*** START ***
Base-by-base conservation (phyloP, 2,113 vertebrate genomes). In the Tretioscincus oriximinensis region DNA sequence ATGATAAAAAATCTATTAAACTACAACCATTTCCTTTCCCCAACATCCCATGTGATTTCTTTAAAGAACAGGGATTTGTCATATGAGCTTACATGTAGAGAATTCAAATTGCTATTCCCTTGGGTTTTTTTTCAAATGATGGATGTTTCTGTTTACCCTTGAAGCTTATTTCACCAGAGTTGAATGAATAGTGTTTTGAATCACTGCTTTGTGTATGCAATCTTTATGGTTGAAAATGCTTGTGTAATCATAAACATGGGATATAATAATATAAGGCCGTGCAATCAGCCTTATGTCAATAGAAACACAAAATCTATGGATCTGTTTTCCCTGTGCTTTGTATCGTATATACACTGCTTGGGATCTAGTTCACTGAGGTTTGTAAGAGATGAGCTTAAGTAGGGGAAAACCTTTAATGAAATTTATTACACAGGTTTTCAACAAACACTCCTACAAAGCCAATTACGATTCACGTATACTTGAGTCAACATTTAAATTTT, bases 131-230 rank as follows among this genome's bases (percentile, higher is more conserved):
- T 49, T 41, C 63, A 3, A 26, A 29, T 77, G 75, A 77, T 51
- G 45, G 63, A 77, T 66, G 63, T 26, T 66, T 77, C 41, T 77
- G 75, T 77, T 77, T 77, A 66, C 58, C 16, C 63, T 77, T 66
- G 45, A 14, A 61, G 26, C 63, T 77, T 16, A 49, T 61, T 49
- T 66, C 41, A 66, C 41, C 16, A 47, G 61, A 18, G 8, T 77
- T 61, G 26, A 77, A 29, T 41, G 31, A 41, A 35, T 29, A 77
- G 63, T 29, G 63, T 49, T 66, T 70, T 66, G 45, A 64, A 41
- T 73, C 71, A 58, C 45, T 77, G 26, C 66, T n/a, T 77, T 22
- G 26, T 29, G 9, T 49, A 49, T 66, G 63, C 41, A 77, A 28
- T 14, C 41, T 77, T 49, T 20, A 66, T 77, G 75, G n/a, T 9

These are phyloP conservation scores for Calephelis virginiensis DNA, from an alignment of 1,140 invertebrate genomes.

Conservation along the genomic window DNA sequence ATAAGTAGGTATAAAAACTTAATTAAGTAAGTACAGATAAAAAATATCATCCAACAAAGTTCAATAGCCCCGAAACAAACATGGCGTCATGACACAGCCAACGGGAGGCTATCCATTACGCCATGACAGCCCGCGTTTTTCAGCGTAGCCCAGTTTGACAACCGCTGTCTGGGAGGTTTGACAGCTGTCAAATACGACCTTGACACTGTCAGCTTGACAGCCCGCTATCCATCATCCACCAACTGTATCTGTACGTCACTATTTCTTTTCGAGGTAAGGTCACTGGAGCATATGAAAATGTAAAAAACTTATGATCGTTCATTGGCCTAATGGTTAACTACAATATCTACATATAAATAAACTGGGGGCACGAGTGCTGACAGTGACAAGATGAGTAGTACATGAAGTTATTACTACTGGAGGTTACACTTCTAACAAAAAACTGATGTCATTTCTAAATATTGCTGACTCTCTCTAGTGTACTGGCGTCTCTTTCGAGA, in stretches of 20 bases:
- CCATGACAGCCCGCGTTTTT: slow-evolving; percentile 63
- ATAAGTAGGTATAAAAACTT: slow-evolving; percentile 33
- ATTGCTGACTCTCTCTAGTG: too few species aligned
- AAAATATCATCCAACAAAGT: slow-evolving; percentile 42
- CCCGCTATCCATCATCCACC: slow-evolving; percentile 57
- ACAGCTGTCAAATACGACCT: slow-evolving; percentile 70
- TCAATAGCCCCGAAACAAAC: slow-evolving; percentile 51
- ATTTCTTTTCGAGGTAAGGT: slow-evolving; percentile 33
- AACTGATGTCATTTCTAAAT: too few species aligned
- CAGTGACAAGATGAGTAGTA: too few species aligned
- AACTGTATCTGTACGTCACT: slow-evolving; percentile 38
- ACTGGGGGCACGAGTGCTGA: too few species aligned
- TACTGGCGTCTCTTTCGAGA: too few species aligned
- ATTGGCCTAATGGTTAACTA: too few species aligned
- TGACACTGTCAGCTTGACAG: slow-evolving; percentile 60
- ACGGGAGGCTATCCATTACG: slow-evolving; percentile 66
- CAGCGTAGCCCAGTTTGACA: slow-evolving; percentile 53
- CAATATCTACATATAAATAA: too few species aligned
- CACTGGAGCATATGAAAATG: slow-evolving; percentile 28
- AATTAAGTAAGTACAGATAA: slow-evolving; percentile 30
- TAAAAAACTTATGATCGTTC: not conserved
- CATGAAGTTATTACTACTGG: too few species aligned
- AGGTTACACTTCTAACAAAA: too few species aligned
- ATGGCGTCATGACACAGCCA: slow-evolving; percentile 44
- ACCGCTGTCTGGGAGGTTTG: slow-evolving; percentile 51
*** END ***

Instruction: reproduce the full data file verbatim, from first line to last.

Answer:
Base-by-base conservation (phyloP, 2,113 vertebrate genomes). In the Tretioscincus oriximinensis region DNA sequence ATGATAAAAAATCTATTAAACTACAACCATTTCCTTTCCCCAACATCCCATGTGATTTCTTTAAAGAACAGGGATTTGTCATATGAGCTTACATGTAGAGAATTCAAATTGCTATTCCCTTGGGTTTTTTTTCAAATGATGGATGTTTCTGTTTACCCTTGAAGCTTATTTCACCAGAGTTGAATGAATAGTGTTTTGAATCACTGCTTTGTGTATGCAATCTTTATGGTTGAAAATGCTTGTGTAATCATAAACATGGGATATAATAATATAAGGCCGTGCAATCAGCCTTATGTCAATAGAAACACAAAATCTATGGATCTGTTTTCCCTGTGCTTTGTATCGTATATACACTGCTTGGGATCTAGTTCACTGAGGTTTGTAAGAGATGAGCTTAAGTAGGGGAAAACCTTTAATGAAATTTATTACACAGGTTTTCAACAAACACTCCTACAAAGCCAATTACGATTCACGTATACTTGAGTCAACATTTAAATTTT, bases 131-230 rank as follows among this genome's bases (percentile, higher is more conserved):
- T 49, T 41, C 63, A 3, A 26, A 29, T 77, G 75, A 77, T 51
- G 45, G 63, A 77, T 66, G 63, T 26, T 66, T 77, C 41, T 77
- G 75, T 77, T 77, T 77, A 66, C 58, C 16, C 63, T 77, T 66
- G 45, A 14, A 61, G 26, C 63, T 77, T 16, A 49, T 61, T 49
- T 66, C 41, A 66, C 41, C 16, A 47, G 61, A 18, G 8, T 77
- T 61, G 26, A 77, A 29, T 41, G 31, A 41, A 35, T 29, A 77
- G 63, T 29, G 63, T 49, T 66, T 70, T 66, G 45, A 64, A 41
- T 73, C 71, A 58, C 45, T 77, G 26, C 66, T n/a, T 77, T 22
- G 26, T 29, G 9, T 49, A 49, T 66, G 63, C 41, A 77, A 28
- T 14, C 41, T 77, T 49, T 20, A 66, T 77, G 75, G n/a, T 9

These are phyloP conservation scores for Calephelis virginiensis DNA, from an alignment of 1,140 invertebrate genomes.

Conservation along the genomic window DNA sequence ATAAGTAGGTATAAAAACTTAATTAAGTAAGTACAGATAAAAAATATCATCCAACAAAGTTCAATAGCCCCGAAACAAACATGGCGTCATGACACAGCCAACGGGAGGCTATCCATTACGCCATGACAGCCCGCGTTTTTCAGCGTAGCCCAGTTTGACAACCGCTGTCTGGGAGGTTTGACAGCTGTCAAATACGACCTTGACACTGTCAGCTTGACAGCCCGCTATCCATCATCCACCAACTGTATCTGTACGTCACTATTTCTTTTCGAGGTAAGGTCACTGGAGCATATGAAAATGTAAAAAACTTATGATCGTTCATTGGCCTAATGGTTAACTACAATATCTACATATAAATAAACTGGGGGCACGAGTGCTGACAGTGACAAGATGAGTAGTACATGAAGTTATTACTACTGGAGGTTACACTTCTAACAAAAAACTGATGTCATTTCTAAATATTGCTGACTCTCTCTAGTGTACTGGCGTCTCTTTCGAGA, in stretches of 20 bases:
- CCATGACAGCCCGCGTTTTT: slow-evolving; percentile 63
- ATAAGTAGGTATAAAAACTT: slow-evolving; percentile 33
- ATTGCTGACTCTCTCTAGTG: too few species aligned
- AAAATATCATCCAACAAAGT: slow-evolving; percentile 42
- CCCGCTATCCATCATCCACC: slow-evolving; percentile 57
- ACAGCTGTCAAATACGACCT: slow-evolving; percentile 70
- TCAATAGCCCCGAAACAAAC: slow-evolving; percentile 51
- ATTTCTTTTCGAGGTAAGGT: slow-evolving; percentile 33
- AACTGATGTCATTTCTAAAT: too few species aligned
- CAGTGACAAGATGAGTAGTA: too few species aligned
- AACTGTATCTGTACGTCACT: slow-evolving; percentile 38
- ACTGGGGGCACGAGTGCTGA: too few species aligned
- TACTGGCGTCTCTTTCGAGA: too few species aligned
- ATTGGCCTAATGGTTAACTA: too few species aligned
- TGACACTGTCAGCTTGACAG: slow-evolving; percentile 60
- ACGGGAGGCTATCCATTACG: slow-evolving; percentile 66
- CAGCGTAGCCCAGTTTGACA: slow-evolving; percentile 53
- CAATATCTACATATAAATAA: too few species aligned
- CACTGGAGCATATGAAAATG: slow-evolving; percentile 28
- AATTAAGTAAGTACAGATAA: slow-evolving; percentile 30
- TAAAAAACTTATGATCGTTC: not conserved
- CATGAAGTTATTACTACTGG: too few species aligned
- AGGTTACACTTCTAACAAAA: too few species aligned
- ATGGCGTCATGACACAGCCA: slow-evolving; percentile 44
- ACCGCTGTCTGGGAGGTTTG: slow-evolving; percentile 51